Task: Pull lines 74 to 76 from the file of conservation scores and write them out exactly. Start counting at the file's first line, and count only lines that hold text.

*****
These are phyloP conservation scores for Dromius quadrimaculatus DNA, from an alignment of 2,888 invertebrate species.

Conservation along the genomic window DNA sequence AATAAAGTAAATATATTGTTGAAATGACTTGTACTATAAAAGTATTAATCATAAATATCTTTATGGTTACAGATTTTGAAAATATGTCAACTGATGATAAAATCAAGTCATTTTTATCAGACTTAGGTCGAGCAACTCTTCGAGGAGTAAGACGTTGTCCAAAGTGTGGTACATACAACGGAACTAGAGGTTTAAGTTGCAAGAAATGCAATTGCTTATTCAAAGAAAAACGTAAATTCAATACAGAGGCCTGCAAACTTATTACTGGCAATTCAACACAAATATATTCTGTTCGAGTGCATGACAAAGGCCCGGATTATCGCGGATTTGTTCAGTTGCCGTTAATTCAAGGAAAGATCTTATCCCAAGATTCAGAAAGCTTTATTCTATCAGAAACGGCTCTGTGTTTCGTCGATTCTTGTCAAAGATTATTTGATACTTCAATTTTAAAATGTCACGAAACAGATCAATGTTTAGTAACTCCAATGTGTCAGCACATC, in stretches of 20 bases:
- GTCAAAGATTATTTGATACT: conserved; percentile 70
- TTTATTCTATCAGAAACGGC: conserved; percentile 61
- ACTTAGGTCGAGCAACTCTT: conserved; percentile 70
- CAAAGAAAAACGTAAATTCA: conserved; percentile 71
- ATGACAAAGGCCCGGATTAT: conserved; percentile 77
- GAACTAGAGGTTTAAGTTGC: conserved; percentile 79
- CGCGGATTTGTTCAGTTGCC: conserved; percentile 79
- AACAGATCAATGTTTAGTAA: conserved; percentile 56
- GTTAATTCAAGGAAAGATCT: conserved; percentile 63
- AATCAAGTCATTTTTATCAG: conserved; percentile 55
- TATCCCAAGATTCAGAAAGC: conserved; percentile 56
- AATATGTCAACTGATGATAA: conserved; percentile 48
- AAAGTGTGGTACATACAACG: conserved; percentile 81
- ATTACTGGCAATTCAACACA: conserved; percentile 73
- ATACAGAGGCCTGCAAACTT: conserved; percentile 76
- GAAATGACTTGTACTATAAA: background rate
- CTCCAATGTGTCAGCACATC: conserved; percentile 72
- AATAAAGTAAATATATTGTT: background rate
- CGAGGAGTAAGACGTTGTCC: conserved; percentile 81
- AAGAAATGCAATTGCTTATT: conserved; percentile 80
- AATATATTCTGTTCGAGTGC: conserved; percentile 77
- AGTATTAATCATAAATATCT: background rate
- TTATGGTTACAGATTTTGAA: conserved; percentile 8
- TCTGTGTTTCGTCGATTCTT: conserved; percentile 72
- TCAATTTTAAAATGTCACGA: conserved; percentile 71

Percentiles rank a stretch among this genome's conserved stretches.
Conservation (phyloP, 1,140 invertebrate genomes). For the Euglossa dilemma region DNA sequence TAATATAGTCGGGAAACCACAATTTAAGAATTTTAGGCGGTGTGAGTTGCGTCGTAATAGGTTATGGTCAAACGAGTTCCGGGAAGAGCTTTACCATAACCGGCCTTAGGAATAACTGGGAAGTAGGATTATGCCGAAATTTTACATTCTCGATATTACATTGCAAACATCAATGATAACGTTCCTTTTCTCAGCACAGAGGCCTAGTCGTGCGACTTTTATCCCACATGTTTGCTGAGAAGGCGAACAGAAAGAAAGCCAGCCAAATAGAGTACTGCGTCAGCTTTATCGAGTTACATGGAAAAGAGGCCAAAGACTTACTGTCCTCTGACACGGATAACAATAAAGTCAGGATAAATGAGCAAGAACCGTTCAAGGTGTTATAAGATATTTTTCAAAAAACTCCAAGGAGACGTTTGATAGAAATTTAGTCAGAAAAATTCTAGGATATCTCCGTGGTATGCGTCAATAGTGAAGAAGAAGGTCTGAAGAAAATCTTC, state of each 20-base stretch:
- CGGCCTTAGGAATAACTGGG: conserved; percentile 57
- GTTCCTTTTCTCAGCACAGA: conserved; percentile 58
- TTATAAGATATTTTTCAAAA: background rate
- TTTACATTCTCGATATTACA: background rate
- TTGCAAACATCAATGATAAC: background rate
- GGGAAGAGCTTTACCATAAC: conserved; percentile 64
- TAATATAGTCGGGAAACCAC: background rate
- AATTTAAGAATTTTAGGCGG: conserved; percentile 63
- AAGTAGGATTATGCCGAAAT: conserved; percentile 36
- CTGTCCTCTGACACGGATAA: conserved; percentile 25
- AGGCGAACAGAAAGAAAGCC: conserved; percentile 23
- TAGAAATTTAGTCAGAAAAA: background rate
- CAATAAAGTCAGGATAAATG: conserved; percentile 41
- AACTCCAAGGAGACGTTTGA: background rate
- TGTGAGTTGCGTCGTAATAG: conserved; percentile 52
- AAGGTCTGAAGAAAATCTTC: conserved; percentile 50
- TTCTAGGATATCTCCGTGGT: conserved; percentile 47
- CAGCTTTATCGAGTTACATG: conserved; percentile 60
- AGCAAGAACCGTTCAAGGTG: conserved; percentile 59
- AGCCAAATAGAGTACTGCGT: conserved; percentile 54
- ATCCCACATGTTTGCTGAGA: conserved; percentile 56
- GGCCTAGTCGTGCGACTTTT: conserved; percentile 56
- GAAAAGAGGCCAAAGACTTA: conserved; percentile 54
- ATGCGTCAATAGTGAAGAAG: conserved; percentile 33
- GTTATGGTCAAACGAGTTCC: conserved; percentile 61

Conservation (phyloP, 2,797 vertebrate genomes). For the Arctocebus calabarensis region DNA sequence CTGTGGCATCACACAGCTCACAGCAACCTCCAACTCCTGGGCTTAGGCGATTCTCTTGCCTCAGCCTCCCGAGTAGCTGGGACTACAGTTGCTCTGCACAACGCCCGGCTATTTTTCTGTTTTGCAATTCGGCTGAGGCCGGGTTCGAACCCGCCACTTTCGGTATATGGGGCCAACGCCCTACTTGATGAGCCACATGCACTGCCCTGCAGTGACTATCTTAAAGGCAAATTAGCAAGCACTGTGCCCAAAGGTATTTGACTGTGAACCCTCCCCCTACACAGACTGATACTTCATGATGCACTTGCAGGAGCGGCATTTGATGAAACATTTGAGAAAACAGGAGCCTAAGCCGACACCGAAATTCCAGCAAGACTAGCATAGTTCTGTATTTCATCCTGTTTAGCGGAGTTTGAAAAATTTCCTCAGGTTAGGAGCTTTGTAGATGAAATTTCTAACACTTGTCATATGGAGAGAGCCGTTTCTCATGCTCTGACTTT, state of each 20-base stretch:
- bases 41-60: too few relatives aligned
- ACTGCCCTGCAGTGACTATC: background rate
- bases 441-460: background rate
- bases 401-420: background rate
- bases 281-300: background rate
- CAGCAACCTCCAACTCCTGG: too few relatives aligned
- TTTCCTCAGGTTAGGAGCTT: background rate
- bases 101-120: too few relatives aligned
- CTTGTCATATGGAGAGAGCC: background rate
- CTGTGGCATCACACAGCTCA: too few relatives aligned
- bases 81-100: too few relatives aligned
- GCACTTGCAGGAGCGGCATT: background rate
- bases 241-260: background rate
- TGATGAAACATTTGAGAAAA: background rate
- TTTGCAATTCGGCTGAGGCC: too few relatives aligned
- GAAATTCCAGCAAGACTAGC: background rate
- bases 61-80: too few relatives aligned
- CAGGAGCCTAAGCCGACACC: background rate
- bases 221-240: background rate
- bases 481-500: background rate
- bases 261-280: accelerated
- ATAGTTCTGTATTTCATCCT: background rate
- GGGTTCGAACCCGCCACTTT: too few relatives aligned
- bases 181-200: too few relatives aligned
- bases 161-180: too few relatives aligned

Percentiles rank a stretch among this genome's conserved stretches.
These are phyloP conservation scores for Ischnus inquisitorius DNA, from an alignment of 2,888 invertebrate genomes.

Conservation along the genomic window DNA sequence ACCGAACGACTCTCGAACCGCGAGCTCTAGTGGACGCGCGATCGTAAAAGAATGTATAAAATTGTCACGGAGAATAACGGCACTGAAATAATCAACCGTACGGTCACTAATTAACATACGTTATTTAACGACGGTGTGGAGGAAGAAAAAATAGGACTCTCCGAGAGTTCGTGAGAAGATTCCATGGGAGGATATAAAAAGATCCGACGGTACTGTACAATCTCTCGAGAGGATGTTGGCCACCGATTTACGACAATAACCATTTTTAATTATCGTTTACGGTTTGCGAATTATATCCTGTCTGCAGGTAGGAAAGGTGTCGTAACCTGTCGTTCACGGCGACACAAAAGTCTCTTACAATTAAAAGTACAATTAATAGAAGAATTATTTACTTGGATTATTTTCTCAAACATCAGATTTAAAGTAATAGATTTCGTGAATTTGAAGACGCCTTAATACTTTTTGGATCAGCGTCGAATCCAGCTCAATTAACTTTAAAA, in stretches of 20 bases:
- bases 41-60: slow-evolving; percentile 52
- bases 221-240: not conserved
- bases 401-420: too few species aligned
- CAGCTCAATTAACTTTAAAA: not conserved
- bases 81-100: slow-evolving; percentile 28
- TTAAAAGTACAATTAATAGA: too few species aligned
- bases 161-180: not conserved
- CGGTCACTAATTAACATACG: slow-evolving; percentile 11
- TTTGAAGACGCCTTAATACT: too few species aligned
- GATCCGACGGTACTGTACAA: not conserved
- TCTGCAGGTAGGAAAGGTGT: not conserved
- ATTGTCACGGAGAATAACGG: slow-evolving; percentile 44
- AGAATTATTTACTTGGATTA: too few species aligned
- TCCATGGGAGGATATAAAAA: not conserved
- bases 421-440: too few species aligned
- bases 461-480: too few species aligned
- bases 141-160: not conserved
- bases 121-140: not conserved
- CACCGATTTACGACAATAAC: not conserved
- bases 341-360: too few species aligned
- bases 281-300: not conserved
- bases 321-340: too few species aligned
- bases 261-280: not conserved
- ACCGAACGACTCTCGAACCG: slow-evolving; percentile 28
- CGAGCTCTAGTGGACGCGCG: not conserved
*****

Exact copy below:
- bases 221-240: background rate
- bases 481-500: background rate
- bases 261-280: accelerated